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The Flyers sent a message with their new coaching staff

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With the hirings of Alain Vigneault, Michel Therrien and Mike Yeo, a greater message has been sent to the team that mediocrity will not be tolerated.

When we were all finally made aware of the full 2019-2020 Flyers coaching staff of Alain Vigneault, Michel Therrien, and Mike Yeo, I gotta say I wasn’t all that thrilled. The Vigneault hiring was something that grew on me in the following days, but the Therrien and Yeo hiring have taken a bit longer. But, putting my feelings of the individual coaches aside, I decided to look at the bigger picture surrounding these hires and the direction of the team as a whole.

Looking back at the coaching staff heading into the 2018-19 Philadelphia Flyers season, there were plenty of familiar faces. Dave Hakstol was entering his fourth season as head coach, Kris Knoblauch was entering his second season in control of the power play, and Ian Laperriere was entering his sixth season in control of the penalty kill. Well, a lot has changed since then, and a new message has been sent to the players.

We heard a lot last offseason that mediocrity would not be tolerated, and that the two first round exits in three seasons needed to be improved upon. However, little was done to actually ensure that would happen. The head coach remained and the assistants remained the same - despite Laperriere having coached one of the worst penalty kill units over the course of five seasons. The goalies remained the same despite both coming off of injury plagued seasons, and just one impact free agent was acquired.

With the hiring of Vigneault, Therrien, and Yeo there is a clear message being sent to the players and fans of this hockey team that results need to come. Scott Gordon’s performance in his few months as Flyers wasn’t horrendous by any means, and the team saw a brief resurgence in the immediate aftermath of his hiring. However, the success dwindled towards the end, and the already minuscule chance Gordon had of keeping the job faded entirely.

Vigneault has taken two teams to the Stanley Cup Final with the Vancouver Canucks in 2011, and the New York Rangers in 2014. Therrien has taken one team to the Final with the Pittsburgh Penguins in 2008, and reached as far as the Eastern Conference Final with the Montreal Canadiens in 2014 losing to Vigneault’s Rangers. Mike Yeo has by far the least success out of the three coaches, but even he had the Minnesota Wild in the playoffs on a routine basis. Things surely did fall by the wayside in St. Louis culminating with his firing earlier this season, but he has had success at the NHL level.

While our minds want to focus on the coaches themselves and we should to a great extent, there’s a bigger message that is being sent especially with the assistants. It’s not so much that Therrien and Yeo were hired, it was that Laperriere and especially Knoblauch were fired. The former had only been in control of the power play for two seasons, but with how electric and dependable the Flyers power play had been under Joe Mullen, and how they plummeted under Knoblauch, change was needed. Seeing this happen only clarifies more that if performance is lacking, change will be made. That is what we worried about under Ron Hextall, is that he would never make the changes necessary to improve the team.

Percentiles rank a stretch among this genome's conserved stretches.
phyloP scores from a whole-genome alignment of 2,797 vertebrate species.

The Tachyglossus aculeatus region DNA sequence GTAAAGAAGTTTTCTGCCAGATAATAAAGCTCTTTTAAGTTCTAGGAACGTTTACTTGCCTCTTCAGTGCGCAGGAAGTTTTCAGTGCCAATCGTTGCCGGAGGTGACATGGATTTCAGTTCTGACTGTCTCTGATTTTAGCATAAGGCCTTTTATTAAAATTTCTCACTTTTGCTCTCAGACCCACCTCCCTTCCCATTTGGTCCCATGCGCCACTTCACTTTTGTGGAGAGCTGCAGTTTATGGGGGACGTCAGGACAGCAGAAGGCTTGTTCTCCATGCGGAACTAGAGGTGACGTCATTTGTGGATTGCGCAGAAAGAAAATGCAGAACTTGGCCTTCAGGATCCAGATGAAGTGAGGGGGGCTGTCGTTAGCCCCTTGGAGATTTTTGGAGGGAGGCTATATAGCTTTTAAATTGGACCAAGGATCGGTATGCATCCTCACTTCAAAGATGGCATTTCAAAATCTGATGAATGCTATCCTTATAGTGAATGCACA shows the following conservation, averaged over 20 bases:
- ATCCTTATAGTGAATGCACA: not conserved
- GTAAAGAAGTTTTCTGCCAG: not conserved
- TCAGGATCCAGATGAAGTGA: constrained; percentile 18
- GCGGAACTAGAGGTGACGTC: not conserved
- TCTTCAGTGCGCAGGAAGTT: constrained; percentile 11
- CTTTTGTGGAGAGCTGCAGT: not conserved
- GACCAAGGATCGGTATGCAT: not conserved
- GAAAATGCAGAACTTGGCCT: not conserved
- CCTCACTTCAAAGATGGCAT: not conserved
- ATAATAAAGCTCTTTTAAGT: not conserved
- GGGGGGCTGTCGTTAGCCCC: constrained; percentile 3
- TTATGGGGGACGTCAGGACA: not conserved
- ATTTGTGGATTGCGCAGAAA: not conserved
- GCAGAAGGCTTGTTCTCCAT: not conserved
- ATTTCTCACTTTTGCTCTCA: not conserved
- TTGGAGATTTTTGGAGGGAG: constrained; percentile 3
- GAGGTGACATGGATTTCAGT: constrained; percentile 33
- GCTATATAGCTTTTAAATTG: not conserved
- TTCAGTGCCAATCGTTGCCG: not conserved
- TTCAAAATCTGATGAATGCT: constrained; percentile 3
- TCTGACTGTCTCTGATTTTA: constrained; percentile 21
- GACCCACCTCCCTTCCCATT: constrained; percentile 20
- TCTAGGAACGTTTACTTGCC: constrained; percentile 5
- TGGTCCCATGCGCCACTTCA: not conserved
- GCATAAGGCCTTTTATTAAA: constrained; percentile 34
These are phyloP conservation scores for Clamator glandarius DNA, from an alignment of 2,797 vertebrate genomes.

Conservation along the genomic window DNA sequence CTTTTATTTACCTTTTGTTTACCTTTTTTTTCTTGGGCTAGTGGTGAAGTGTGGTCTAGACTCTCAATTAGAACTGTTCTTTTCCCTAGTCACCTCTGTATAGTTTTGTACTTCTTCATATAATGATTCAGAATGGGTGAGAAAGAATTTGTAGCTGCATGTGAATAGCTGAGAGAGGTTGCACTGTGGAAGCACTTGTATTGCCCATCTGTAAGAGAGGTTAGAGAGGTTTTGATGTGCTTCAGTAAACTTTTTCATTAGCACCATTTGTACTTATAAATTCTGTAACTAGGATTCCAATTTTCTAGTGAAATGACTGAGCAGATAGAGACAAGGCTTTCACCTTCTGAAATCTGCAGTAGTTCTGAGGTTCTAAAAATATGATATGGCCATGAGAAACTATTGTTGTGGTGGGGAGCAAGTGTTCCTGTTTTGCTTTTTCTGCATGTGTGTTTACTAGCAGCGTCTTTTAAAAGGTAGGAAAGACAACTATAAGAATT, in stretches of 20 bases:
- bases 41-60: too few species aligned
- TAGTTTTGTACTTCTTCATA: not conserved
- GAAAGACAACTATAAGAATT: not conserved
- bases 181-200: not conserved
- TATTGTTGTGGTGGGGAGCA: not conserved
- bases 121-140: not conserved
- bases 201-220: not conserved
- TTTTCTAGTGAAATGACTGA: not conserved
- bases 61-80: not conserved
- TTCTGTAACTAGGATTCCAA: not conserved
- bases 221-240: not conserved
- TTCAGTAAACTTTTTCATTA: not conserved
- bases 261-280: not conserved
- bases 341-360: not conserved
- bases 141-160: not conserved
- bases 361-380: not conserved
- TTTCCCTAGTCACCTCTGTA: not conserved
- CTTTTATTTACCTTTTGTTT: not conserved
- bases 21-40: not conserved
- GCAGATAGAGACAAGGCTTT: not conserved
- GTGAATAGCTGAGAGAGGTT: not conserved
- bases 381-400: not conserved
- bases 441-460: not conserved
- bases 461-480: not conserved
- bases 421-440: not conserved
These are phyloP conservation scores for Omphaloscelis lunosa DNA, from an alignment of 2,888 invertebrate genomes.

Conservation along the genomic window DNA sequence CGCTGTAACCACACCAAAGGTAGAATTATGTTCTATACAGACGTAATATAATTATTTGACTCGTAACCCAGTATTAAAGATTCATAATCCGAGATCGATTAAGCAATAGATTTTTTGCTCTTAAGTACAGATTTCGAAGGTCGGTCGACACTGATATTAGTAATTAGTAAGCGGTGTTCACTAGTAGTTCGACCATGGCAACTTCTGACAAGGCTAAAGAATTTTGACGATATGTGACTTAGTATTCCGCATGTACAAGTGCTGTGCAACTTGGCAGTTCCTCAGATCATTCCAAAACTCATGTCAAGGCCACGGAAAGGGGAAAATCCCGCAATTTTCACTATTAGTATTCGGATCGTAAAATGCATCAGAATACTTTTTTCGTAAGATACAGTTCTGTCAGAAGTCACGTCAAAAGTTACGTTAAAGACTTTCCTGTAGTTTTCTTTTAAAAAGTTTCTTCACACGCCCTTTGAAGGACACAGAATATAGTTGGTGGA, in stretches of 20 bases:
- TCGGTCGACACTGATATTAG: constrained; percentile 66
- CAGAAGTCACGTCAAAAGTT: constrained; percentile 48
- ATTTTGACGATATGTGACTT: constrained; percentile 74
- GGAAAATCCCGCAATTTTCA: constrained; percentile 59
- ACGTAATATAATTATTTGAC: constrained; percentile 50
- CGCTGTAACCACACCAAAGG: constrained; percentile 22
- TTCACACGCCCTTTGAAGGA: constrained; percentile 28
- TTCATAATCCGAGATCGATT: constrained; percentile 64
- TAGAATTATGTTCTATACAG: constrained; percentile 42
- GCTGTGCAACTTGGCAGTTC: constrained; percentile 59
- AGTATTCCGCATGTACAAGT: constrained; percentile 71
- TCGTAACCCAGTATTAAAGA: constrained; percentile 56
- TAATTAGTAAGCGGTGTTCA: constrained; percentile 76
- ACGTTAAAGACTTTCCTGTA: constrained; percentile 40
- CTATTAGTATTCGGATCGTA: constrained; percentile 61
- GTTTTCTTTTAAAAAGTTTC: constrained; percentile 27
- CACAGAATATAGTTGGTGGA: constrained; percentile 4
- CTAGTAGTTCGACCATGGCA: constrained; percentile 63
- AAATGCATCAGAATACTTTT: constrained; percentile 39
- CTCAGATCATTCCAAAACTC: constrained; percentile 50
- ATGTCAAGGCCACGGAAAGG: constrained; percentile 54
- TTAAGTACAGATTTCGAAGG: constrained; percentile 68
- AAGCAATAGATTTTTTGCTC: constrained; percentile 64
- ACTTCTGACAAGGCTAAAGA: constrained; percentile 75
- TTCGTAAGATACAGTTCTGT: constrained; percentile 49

Therrien will look to restore the Flyers power play as one of the best in the NHL, in a role unfamiliar to him at the NHL level. In his coaching career, he’s never been anything but a head coach even at the CHL or AHL level. Therrien’s teams have never really been goal scoring machines, but we’ll see how he does with the job of handling the forwards and power play. This hire is a bit of a risk given Therrien’s past encounters with his players, including this rant shortly into his stint with the Pittsburgh Penguins, but it seems to be a necessary one with how much of a lull this team can fall into at times.

As for Yeo, his experience as an assistant should prove helpful for the Flyers and hopefully will finally improve the lackluster penalty kill. Ever since the first full season of Ian Laperriere in complete control of the penalty kill in 2014-15, the Flyers have ranked 27th, 20th, 22nd, 29th, and 26th. Before then, the Flyers’ penalty kill was consistently in the top half of the league. Yeo controlled special teams when he was an assistant under Therrien and then Dan Bylsma before taking the head coaching position with the Minnesota Wild’s AHL affiliate the Houston Aeros. Yeo improved the Penguins penalty kill as his time as assistant went on, to the point where the Pens were among the top 10 teams in the league on the PK.

These coaches have all had success at the NHL level, and barring complete and utter failures by these coaches, the players have been sent a message to step it up. Chuck Fletcher has made it abundantly clear that he will make changes if necessary, especially by trading fan-favorite Wayne Simmonds last season. All of us are tired of the mediocrity we’ve seen from this hockey team ever since 2010, and for the first time in a good while, it finally feels like management is as well.